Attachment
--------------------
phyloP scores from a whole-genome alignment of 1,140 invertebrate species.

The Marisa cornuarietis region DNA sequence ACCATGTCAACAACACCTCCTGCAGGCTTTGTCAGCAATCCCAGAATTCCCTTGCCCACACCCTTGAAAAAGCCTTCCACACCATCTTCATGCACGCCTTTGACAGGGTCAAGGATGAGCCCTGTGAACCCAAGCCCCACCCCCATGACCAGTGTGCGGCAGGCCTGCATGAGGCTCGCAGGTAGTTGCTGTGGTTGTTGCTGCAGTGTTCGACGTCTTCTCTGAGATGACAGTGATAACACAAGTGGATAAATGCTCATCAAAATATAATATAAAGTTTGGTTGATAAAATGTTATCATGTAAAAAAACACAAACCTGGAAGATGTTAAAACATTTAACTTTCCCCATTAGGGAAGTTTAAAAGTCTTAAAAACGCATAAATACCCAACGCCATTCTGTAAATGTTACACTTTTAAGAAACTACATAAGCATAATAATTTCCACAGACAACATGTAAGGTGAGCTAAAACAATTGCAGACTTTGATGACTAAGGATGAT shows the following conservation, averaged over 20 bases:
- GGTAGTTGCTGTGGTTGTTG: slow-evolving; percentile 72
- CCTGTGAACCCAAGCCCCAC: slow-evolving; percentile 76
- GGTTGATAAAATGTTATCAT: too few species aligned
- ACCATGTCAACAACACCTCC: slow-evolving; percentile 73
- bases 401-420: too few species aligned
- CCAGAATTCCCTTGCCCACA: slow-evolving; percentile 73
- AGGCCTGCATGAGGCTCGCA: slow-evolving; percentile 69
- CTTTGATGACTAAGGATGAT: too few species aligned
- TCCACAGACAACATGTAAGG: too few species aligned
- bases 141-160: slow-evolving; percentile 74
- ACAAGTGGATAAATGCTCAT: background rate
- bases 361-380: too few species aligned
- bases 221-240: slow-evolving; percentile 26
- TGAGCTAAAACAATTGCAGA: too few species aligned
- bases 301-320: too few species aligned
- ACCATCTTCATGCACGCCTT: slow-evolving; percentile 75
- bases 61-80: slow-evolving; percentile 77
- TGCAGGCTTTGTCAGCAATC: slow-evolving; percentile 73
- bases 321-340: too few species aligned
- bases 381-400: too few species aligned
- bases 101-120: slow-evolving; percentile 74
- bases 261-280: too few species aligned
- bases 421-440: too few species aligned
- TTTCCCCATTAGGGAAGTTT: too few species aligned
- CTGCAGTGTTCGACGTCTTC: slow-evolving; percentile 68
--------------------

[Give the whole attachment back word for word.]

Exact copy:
phyloP scores from a whole-genome alignment of 1,140 invertebrate species.

The Marisa cornuarietis region DNA sequence ACCATGTCAACAACACCTCCTGCAGGCTTTGTCAGCAATCCCAGAATTCCCTTGCCCACACCCTTGAAAAAGCCTTCCACACCATCTTCATGCACGCCTTTGACAGGGTCAAGGATGAGCCCTGTGAACCCAAGCCCCACCCCCATGACCAGTGTGCGGCAGGCCTGCATGAGGCTCGCAGGTAGTTGCTGTGGTTGTTGCTGCAGTGTTCGACGTCTTCTCTGAGATGACAGTGATAACACAAGTGGATAAATGCTCATCAAAATATAATATAAAGTTTGGTTGATAAAATGTTATCATGTAAAAAAACACAAACCTGGAAGATGTTAAAACATTTAACTTTCCCCATTAGGGAAGTTTAAAAGTCTTAAAAACGCATAAATACCCAACGCCATTCTGTAAATGTTACACTTTTAAGAAACTACATAAGCATAATAATTTCCACAGACAACATGTAAGGTGAGCTAAAACAATTGCAGACTTTGATGACTAAGGATGAT shows the following conservation, averaged over 20 bases:
- GGTAGTTGCTGTGGTTGTTG: slow-evolving; percentile 72
- CCTGTGAACCCAAGCCCCAC: slow-evolving; percentile 76
- GGTTGATAAAATGTTATCAT: too few species aligned
- ACCATGTCAACAACACCTCC: slow-evolving; percentile 73
- bases 401-420: too few species aligned
- CCAGAATTCCCTTGCCCACA: slow-evolving; percentile 73
- AGGCCTGCATGAGGCTCGCA: slow-evolving; percentile 69
- CTTTGATGACTAAGGATGAT: too few species aligned
- TCCACAGACAACATGTAAGG: too few species aligned
- bases 141-160: slow-evolving; percentile 74
- ACAAGTGGATAAATGCTCAT: background rate
- bases 361-380: too few species aligned
- bases 221-240: slow-evolving; percentile 26
- TGAGCTAAAACAATTGCAGA: too few species aligned
- bases 301-320: too few species aligned
- ACCATCTTCATGCACGCCTT: slow-evolving; percentile 75
- bases 61-80: slow-evolving; percentile 77
- TGCAGGCTTTGTCAGCAATC: slow-evolving; percentile 73
- bases 321-340: too few species aligned
- bases 381-400: too few species aligned
- bases 101-120: slow-evolving; percentile 74
- bases 261-280: too few species aligned
- bases 421-440: too few species aligned
- TTTCCCCATTAGGGAAGTTT: too few species aligned
- CTGCAGTGTTCGACGTCTTC: slow-evolving; percentile 68